[note: This is a rare report where we read about a dead bear being found.] The third Sasquatch I saw was in South Bentinck, right up the head of the South Bentinck. Past Taleomey, right at the end. Assek River. It was less than twenty years ago now. I had a white hunter with me, an American guy from California. Maybe fifty year old. We were sitting down on a log talkin' together, he told me his bad luck. There was a dead black bear near us. We found that dead black bear the week before and it had been eaten up by a grizzly bear. That American hunter shot and missed a wolf, then later he shot and missed a griz that come to eat that dead black bear!
He told me, "I'm real bad luck! I missed that wolf, I missed that grizzly bear, I lost my son in the Vietnam War." That is what he told me. We were waiting for the grizzly bear that was eating that dead black bear to come back. We waited 'til it getting' dark. So I told this guy "It's getting late, let's get out of here. We'll be back before daylight in the morning." Sometimes when it gets late, dark, and you shoot and you can't see the sights on the gun too good, you will just nick the bear. You won't kill him, just wound him. It is hard to track a wounded grizzly bear at night. So we headed back to the boat and I walked ahead of him. We came into big open flat, about quarter of a mile. It looked like there was a black bear eating in the grass. Looked like it anyways.
I stopped, told this fellow "Black bear over there, let's go right close to him, lets walk right up to him." We were on the dry land about 150 yards from the water. "Black Bear are stupid," I told him "You can get right close to them. See how close you can walk up to him." I started walking up to that black bear. "Just stay right behind me" I told the American guy. The black bear was about a quarter of a mile away when we first saw it. I made a big circle like toward the bear. When I got closer, not too far now, the hunter grabbed the collar of my shirt and pulled me back. "Clayton, that's not a black bear" he said, "that's a Sasquatch." He keeps on saying, "It's a Sasquatch." I didn't say nothing. I started walking again. I said "Stay right behind me." We was only about 75 yards away. "Clayton," he said again, "that's not a black bear, that's a Sasquatch!!" I knelt down on the ground, I turned toward him, "what do you know about Sasquatches?" He says, "I come from Northern California, we get them in that country in the big mountains that get snow on them. Those mountains in Northern California which have glaciers on them. Some people hunt them" he said. I said "How do they look like?"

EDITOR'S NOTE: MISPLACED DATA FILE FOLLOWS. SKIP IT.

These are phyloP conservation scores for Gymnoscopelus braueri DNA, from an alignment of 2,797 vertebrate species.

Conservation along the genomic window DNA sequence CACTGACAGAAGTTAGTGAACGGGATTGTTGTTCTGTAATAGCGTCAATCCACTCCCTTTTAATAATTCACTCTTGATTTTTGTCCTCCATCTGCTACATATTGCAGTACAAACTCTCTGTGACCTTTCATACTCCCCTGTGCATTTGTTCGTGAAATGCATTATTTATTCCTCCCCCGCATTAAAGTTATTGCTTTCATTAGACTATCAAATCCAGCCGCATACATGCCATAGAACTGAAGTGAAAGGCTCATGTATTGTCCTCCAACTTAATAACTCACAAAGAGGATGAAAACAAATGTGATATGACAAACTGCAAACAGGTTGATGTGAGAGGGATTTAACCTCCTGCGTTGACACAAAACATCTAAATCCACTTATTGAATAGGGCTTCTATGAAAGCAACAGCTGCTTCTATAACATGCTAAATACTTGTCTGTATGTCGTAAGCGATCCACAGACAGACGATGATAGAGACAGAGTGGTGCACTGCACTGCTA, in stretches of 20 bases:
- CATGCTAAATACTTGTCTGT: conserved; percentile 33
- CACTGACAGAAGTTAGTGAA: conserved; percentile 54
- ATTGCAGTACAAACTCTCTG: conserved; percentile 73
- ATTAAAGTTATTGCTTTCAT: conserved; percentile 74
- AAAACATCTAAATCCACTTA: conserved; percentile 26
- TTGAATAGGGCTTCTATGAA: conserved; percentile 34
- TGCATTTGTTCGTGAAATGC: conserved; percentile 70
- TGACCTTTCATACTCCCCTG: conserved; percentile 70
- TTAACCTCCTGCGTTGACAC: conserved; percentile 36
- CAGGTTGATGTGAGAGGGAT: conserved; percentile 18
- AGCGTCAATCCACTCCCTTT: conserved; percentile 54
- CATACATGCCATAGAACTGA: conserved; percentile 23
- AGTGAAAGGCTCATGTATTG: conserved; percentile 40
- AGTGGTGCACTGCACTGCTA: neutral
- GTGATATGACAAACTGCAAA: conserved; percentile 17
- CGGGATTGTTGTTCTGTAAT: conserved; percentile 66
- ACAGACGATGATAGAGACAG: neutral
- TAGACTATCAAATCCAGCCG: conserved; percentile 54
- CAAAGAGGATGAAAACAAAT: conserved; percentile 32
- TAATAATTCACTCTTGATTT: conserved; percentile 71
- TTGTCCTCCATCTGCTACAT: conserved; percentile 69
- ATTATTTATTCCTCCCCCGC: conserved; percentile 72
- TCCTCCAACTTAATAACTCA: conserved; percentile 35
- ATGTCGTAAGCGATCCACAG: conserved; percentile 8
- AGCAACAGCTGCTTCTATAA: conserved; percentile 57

He said, "well you seeing one there now, that's a what they look like." I started walking again. I get pretty close now. Then that black bear stands up on both legs and he looks at me. I keep going closer. Gee, I was pretty close now. He started looking at me, making no noise or anything. I feel the barrel of a gun against my cheek. I pushed that hunter's gun away from my face. "Don't shoot him," I said.